First thing I did when I moved down to Florida was to check out 4-post
lifts. Digging a hole was not an option. I needed extra car space.
Looked at every Hemmings ad for lifts and bought what I think is the
best bang for the buck. Out of Orlando, Direct-Lift offered a 7000#
capacity lift for $1995. For an extra $200, they assembled it, brought
it over to me on the west Coast(Brooksville), backed it into the
driveway on a special built trailer, removed the 2x4's holding up the
posts, lowered them to the ground, plugged it in, raised the deck to
accommodate the wheel kit, rolled it into the double bay side, then
pushed 90 degrees into the single car side, removed the wheels and there
it sits. It's been 2 years now and it has been a dream to use. Under my
12' ceiling height, I have one MG on top, another under, and one more
on the double bay side(wife's car had to go in garage, too). They gave
me the wheel kit, 3 trays and a jacking crossbar to use a bottle jack if
you want to remove wheels for brakes, for example.
I have recommended it to my friend in Maryland and he bought one too. He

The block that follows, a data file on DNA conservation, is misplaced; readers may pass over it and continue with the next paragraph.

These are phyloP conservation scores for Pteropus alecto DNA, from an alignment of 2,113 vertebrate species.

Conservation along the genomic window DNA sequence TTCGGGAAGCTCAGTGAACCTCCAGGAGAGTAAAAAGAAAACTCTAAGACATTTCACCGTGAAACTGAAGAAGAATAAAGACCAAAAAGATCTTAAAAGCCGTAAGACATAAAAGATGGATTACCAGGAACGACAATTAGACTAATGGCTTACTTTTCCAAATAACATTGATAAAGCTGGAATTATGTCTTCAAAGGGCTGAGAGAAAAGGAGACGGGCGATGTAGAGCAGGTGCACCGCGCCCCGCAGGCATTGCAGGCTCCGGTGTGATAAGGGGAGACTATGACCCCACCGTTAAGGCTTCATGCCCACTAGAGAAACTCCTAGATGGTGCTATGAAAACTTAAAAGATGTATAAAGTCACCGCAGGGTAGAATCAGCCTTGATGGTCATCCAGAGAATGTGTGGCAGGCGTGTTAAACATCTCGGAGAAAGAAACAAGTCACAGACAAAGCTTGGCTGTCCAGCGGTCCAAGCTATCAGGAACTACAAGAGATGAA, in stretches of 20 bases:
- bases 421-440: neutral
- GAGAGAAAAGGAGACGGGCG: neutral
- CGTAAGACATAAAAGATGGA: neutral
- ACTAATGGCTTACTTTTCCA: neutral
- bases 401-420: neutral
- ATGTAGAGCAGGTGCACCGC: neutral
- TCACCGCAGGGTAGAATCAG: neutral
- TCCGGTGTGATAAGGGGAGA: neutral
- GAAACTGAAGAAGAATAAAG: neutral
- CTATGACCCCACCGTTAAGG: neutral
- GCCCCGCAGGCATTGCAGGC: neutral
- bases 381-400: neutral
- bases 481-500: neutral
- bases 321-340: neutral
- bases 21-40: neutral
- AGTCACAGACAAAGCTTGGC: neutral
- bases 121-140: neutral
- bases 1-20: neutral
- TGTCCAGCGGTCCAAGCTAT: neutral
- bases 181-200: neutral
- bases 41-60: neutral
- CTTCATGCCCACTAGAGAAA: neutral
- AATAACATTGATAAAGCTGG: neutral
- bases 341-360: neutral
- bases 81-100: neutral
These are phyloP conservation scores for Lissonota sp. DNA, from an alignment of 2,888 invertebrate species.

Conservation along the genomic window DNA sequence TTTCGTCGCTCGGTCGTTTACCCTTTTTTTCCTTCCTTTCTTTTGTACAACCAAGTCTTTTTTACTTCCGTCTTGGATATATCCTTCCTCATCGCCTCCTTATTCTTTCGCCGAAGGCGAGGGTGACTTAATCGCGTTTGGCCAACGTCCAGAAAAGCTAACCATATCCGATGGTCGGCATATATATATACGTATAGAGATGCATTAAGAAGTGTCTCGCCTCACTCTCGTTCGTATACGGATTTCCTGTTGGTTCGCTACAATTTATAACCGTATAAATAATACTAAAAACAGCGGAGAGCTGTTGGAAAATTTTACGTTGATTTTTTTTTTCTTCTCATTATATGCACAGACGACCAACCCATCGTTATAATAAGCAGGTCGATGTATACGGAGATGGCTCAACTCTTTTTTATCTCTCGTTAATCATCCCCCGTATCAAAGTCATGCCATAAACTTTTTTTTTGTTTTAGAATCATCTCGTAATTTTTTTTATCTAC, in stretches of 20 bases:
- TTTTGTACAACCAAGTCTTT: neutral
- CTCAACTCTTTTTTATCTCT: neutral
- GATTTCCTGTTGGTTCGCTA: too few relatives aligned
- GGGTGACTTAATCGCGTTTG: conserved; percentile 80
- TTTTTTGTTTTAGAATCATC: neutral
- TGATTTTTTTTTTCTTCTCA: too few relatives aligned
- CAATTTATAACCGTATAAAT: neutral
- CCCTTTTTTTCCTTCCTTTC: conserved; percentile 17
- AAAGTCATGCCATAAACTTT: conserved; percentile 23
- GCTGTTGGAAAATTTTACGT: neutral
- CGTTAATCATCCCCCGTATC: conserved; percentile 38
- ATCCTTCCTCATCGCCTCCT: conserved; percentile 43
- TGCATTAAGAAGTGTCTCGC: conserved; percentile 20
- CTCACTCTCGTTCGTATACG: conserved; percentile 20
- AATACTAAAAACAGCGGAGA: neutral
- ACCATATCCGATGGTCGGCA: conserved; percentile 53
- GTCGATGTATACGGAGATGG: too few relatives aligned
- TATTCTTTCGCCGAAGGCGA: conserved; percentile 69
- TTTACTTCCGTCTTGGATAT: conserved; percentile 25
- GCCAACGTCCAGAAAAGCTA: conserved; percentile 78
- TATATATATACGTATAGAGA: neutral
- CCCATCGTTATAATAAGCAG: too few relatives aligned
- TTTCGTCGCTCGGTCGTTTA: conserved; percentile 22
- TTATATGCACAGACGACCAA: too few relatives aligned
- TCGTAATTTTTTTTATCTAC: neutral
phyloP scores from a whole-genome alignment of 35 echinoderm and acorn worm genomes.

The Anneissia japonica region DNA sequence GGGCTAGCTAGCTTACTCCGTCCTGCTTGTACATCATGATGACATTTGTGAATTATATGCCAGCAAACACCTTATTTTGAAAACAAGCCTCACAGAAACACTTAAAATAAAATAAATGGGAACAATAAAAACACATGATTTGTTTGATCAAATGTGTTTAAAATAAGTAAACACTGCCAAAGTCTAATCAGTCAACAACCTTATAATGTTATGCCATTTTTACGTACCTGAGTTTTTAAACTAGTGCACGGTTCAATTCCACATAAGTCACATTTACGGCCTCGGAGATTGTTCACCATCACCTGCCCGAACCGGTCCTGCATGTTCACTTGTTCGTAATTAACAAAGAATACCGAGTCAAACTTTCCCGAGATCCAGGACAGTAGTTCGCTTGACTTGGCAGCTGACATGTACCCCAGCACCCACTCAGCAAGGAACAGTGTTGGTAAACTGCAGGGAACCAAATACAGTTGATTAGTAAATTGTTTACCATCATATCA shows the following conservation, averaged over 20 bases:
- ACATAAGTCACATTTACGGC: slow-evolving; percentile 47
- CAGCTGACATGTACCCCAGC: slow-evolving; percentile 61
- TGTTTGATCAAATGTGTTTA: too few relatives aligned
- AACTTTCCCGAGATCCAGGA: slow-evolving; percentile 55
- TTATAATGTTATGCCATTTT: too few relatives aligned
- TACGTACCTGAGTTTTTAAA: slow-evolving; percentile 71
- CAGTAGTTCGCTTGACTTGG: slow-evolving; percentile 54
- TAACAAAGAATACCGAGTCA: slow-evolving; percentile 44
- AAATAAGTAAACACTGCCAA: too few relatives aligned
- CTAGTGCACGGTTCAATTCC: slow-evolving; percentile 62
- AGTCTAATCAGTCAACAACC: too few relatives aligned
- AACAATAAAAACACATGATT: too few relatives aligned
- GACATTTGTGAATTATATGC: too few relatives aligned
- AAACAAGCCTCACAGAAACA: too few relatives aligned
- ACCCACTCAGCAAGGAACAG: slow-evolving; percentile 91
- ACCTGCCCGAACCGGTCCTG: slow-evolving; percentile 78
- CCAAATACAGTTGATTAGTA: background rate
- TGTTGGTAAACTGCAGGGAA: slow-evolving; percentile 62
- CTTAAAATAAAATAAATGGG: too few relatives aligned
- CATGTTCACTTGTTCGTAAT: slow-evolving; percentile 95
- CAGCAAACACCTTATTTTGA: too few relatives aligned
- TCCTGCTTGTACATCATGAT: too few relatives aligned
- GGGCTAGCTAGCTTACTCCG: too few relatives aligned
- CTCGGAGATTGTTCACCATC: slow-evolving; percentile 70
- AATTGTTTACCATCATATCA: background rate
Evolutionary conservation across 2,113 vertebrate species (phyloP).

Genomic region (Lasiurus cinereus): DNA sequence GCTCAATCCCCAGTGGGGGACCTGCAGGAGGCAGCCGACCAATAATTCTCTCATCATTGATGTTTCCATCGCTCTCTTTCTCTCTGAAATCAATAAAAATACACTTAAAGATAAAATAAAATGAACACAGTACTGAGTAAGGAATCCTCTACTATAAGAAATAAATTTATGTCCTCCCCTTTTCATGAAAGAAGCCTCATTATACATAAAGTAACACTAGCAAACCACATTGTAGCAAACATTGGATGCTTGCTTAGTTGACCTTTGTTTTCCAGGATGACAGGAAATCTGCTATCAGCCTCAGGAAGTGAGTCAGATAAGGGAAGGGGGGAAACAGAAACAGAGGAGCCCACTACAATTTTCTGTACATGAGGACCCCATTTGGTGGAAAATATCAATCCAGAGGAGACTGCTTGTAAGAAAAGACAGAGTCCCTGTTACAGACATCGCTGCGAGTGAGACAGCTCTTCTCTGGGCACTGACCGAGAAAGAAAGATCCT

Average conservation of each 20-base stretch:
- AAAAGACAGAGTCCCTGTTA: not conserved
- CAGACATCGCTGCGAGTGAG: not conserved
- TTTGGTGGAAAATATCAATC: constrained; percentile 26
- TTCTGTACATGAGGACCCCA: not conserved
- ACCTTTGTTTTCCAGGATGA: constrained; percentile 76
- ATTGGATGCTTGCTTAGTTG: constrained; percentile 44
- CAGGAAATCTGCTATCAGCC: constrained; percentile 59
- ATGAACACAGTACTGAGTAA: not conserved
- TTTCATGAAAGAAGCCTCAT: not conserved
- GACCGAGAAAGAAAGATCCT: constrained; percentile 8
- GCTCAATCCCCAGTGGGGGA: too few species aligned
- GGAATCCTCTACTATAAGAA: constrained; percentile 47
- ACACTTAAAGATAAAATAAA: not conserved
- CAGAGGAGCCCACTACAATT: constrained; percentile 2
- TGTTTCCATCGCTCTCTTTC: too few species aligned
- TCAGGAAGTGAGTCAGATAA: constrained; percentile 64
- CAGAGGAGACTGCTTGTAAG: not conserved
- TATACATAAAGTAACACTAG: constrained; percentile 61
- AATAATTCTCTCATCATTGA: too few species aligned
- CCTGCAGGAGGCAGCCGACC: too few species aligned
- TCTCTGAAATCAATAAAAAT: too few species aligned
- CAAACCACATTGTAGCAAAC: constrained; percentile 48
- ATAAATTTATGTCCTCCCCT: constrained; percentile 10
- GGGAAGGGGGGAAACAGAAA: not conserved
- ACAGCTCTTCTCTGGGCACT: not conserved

has several folks up there now interested.
To those who want to shell out for the "Backyard Buddy", go for it.
Jim Juhas wrote:
>Legalities and vapors aside, I'll bet that excavation and replacement concrete
>or whatever has to be almost as expensive and certainly more time consuming
>a lift. I paid $3,000 for mine, and I have seen prices significantly lower
>that for some brands, like close to $2,000. And then, too, I know of used ones
>purchased for less than that.
>Steve's original post said he wanted the multiple parking benefit, so a pit
>wouldn't address that, either.
>Finally, it's just cool to raise and lower a car on your lift in your garage.
>>I saw a thread on this somewhat recently (shoptalk??) that included a
>>discussion of flammable/explosive vapors accumulating in a pit...
>>Bob Howard wrote:
>>> In some communities a pit is illegal. I've been told that the reasons
>>>include auto fluids deep in the ground and fire hazards. The fluids
>>>objection makes some sense, though I don't see why fire would be more
>>>likely in a hole than on the surface of the earth. Some towns have
>>>forced pit owners to fill them.